How Do You Establish a Regular Meditation Practice?
There’s no denying it: meditation is more effective when you do it regularly. One of the biggest challenges for meditators of all experience levels is maintaining a regular practice. When you’re just getting started, it can help to set a dedicated space in your home with a meditation cushion (sometimes called a zafu). We have plenty of advice on starting, maintaining, and building on your meditation practice:

Are There Other Forms of Meditation in Buddhism?
Yes. The Buddha taught that we should ideally be able to hold the mind of meditation whether standing, sitting, walking, or lying down. Even everyday events like eating an apple or taking a photo on your smartphone can be opportunities to flex our meditation muscles. Various types of meditation are designed to help you cultivate positive qualities.
Some other popular types of meditation are walking, running, metta, and tonglen. Here are some instructions for meditating in many different ways:

What Does Buddhism Have to Do With Meditation?
Most of the world’s religions involve some form of meditation, but you don’t have to be religious to meditate. Nonetheless, meditation is essential to Buddhism. In the Eightfold Path, the Buddha’s guide to enlightenment, meditation encompasses two of the eight aspects. Meditation alone is not Buddhist. You can find lots more articles on the basics of Buddhism, here:

Who Was the Buddha?

“Buddha” means “one who is awake.” The Buddha who lived 2,600 years ago was not a god. He was an ordinary person, named Siddhartha Gautama.

Can Meditation Support Mental Health?
Sometimes. Researchers have found that meditation can support mental health. However, meditation is not a replacement for therapy or medication. When improperly used to address mental illness, meditation can be ineffective or even detrimental.
Current research suggests that meditation works best as a support for mental health under the supervision of a psychologist, in combination with therapy and/or medication. If you’re interested in meditating for mental health, talk to a medical professional.

Is Meditation Religious?
No. The word “meditation” has lots of different meanings for different people. One person might think of meditation as casual rumination. Another might think of it as a form of intense focus. Another might see it as a kind of transcendental mind-emptying.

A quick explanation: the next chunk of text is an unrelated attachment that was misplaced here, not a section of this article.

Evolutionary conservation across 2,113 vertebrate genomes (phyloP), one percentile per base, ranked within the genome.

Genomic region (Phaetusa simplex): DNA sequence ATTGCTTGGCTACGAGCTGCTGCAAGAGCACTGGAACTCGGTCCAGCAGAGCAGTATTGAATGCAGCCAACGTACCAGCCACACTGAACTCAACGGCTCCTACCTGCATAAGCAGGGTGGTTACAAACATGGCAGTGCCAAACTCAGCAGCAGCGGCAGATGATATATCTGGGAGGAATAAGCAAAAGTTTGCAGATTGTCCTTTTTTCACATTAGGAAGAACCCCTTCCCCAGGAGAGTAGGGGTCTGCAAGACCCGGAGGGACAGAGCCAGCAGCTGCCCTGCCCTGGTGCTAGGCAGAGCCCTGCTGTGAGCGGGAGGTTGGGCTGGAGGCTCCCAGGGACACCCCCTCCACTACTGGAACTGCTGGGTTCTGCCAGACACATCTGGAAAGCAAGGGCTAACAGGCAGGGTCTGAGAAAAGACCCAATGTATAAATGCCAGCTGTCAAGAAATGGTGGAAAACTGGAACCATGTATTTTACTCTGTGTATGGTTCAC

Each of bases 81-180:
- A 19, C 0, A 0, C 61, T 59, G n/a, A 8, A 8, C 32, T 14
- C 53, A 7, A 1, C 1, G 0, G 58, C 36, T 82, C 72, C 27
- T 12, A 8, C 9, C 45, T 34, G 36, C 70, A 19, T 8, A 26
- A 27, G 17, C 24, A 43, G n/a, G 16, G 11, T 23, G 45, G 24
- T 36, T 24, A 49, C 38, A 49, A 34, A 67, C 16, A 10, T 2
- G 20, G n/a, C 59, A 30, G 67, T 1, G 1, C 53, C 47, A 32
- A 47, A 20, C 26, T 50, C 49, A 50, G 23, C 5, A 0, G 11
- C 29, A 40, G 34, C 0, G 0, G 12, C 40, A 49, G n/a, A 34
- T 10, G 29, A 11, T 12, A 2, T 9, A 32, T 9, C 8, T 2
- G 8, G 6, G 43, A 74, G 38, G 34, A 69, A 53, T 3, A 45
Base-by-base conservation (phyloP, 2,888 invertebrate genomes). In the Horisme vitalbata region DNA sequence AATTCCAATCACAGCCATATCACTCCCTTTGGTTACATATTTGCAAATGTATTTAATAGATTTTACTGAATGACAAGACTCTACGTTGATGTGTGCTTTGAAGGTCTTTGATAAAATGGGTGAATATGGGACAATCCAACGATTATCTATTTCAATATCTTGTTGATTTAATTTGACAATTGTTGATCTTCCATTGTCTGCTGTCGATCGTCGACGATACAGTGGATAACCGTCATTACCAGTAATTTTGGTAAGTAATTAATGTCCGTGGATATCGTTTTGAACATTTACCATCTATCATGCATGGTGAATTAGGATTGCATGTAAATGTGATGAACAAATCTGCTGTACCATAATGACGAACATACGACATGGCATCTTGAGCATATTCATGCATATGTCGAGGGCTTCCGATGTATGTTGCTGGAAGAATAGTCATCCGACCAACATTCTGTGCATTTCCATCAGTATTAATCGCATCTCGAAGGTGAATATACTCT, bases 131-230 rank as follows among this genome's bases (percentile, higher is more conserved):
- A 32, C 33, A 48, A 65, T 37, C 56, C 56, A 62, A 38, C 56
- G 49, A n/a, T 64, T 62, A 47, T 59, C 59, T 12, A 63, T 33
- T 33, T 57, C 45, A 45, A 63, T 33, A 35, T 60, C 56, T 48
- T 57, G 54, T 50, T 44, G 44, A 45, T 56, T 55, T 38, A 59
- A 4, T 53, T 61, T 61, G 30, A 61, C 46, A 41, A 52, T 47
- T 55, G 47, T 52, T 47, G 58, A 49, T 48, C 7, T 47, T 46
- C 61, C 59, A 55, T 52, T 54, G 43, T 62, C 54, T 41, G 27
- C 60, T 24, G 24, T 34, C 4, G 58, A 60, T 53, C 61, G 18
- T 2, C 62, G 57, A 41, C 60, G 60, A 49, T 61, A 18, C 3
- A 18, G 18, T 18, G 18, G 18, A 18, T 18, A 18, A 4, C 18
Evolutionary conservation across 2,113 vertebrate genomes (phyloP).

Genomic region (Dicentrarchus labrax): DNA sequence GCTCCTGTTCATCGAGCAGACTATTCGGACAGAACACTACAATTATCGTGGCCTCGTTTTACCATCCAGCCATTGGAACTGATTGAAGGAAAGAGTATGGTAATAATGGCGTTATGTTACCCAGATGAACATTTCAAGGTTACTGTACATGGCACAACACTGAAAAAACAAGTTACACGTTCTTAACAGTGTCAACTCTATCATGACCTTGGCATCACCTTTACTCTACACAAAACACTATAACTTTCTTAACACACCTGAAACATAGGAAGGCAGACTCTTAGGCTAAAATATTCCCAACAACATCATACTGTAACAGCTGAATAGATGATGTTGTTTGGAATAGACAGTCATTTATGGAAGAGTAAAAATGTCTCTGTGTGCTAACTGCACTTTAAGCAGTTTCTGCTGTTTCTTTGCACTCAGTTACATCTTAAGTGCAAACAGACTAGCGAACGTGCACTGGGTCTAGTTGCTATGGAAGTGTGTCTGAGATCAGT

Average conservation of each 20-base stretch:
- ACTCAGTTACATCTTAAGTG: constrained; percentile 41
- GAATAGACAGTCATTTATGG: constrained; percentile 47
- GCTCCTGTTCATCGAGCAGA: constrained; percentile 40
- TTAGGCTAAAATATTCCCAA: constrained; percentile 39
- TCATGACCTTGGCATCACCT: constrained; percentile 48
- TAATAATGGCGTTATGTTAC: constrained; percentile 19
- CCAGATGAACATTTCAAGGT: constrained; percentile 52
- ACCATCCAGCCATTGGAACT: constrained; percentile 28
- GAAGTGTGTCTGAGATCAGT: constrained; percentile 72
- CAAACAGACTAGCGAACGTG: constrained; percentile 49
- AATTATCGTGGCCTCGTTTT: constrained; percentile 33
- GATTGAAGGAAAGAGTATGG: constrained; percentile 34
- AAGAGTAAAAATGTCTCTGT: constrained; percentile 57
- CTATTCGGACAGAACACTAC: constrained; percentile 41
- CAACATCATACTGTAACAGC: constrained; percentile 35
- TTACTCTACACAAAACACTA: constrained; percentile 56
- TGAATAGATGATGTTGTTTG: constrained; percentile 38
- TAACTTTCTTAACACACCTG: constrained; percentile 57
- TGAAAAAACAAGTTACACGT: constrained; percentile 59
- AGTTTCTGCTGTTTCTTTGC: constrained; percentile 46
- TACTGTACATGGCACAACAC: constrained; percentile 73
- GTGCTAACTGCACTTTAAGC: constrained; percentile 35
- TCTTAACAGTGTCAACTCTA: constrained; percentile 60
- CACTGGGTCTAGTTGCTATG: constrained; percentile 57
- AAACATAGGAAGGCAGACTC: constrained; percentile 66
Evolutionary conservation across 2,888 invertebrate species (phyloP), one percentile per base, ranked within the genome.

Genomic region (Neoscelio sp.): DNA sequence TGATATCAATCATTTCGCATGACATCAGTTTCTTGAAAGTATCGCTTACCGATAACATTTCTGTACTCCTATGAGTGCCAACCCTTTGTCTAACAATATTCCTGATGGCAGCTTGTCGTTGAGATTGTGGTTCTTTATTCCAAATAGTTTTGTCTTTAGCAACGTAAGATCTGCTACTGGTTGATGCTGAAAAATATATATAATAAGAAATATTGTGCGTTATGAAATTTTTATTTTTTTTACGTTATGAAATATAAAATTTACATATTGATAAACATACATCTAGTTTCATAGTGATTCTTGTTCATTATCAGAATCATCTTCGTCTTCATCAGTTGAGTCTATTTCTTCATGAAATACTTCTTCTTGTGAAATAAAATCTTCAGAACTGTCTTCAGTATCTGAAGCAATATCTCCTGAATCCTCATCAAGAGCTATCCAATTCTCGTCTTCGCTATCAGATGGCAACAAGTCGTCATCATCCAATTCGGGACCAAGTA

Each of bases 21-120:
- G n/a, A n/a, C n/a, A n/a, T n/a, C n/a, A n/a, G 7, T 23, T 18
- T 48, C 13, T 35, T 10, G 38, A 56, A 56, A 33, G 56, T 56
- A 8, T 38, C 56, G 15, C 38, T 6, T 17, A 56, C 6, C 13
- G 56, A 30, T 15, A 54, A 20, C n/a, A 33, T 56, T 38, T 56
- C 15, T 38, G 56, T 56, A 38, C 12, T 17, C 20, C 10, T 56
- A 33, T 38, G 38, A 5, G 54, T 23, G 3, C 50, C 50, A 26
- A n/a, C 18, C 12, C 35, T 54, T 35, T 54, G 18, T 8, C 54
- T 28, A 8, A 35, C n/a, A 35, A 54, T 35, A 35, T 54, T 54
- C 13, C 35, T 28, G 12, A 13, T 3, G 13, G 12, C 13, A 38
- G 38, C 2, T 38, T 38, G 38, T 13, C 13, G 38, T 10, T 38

In Buddhism, meditation is the practice of intentionally working with your mind. Basic breath meditation, one of the most popular forms of meditation in Buddhism, has no religious components. It is studied by scientists and used in schools and hospitals.

How Do Meditation Apps Work?
There are lots of great meditaiton apps available. You can find some of them in our list of Buddhist apps. Meditation apps can help you learn the basics of meditation and start a meditation practice. Some also incorporate unique and helpful instructions, like meditation for falling asleep or meditation for activists.
After using a meditation app for a while, it’s good to also learn to meditate without an app. Meditating on your own trains you to remember that you don’t need any special supports to be mindful. The mind of meditation is always freely available.

Quotes About Meditation
“The practice of meditation helps us to release the tension—within the body, within the mind, within the emotions—so that healing can take place.”—Thich Nhat Hanh, “This Is the Buddha’s Love”
“Meditation practice awakens our trust that the wisdom and compassion that we need are already within us. It helps us to know ourselves: our rough parts and our smooth parts, our passion, aggression, ignorance, and wisdom.”—Pema Chödrön, “Meditation is the Key to Knowing Yourself”
“It is through vipashyana meditation that we come to realize there is no such thing as an enduring or permanent self and that physical entities have no enduring or permanent essence.”—Traleg Kyabgon Rinpoche, “Meditating on the Mind Itself”
“Meditation is neither about cultivating nor rejecting, but rather about learning how to be present in the face of whatever arises in our mind.”—Phakchok Rinpoche and Erric Solomon, “Whatever Arises in Your Mind, Be Present”
“Rest your attention lightly—as lightly as a butterfly rests on a flower.”—Sharon Salzberg, “The Magic Moment”
“Son, it is not experiences themselves that bind you, but the way you cling to and reject them.”—Tilopa, quoted in “Are We Really Meditating?”
“The goal is not to become a breathing expert, or even an excellent meditator. The goal is to see clearly the causes and the possible end of mental suffering. It’s to experience, and then want to cultivate, peace of mind for oneself.”—Sylvia Boorstein, “Daily Life is Practice”
“The Buddha told us to see the way things are and then let go of our clinging to them. Take this feeling of letting go as your refuge.”—Ajahn Chah, “Advice for Someone Who is Dying”
“Don’t prolong the past, don’t invite the future, don’t be deceived by appearances, just dwell in present awareness.”—Patrul Rinpoche, quoted in “The Place Beyond Fear and Hope”
“If you are busy, then busyness is the meditation. And when you do calculations, know that you are doing calculations. Meditation is always possible, at any time. If you are rushing to the office, then you should be mindful of rushing.”—Dipa Ma, quoted in “Who Was Dipa Ma?”